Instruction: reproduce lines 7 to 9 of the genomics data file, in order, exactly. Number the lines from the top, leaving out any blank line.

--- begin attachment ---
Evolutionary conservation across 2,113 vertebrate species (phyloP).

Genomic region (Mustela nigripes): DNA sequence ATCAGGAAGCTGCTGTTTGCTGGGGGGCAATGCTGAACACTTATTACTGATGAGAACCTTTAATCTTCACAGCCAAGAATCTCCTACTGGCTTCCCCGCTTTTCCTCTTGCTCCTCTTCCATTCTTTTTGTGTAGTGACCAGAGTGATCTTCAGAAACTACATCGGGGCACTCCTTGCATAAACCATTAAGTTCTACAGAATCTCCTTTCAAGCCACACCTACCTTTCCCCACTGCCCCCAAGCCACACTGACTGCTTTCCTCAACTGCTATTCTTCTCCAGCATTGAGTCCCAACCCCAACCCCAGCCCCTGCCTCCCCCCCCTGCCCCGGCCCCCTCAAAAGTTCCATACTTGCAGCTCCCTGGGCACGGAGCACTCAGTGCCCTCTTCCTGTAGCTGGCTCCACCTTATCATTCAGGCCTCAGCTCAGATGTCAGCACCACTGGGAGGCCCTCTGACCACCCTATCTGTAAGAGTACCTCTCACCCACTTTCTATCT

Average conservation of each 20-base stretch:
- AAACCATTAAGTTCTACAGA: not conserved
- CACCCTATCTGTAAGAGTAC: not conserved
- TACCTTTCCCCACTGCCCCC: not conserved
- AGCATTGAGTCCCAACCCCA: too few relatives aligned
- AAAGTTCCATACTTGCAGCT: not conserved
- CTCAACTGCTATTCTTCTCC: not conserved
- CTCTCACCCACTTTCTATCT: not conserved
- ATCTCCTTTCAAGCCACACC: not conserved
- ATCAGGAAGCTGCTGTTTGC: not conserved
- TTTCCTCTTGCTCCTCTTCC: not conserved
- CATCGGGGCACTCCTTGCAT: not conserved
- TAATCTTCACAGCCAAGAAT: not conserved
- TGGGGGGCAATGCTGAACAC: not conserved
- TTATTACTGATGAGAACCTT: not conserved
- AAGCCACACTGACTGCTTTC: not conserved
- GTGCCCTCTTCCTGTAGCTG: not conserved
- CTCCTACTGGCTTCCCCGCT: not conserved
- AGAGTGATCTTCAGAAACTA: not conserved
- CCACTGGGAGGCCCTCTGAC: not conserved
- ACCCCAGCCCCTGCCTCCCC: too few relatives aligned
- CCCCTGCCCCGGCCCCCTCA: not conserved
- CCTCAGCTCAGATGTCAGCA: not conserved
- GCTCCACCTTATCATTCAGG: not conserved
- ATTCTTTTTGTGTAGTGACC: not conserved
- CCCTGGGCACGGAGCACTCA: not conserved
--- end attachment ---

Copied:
- AGCATTGAGTCCCAACCCCA: too few relatives aligned
- AAAGTTCCATACTTGCAGCT: not conserved
- CTCAACTGCTATTCTTCTCC: not conserved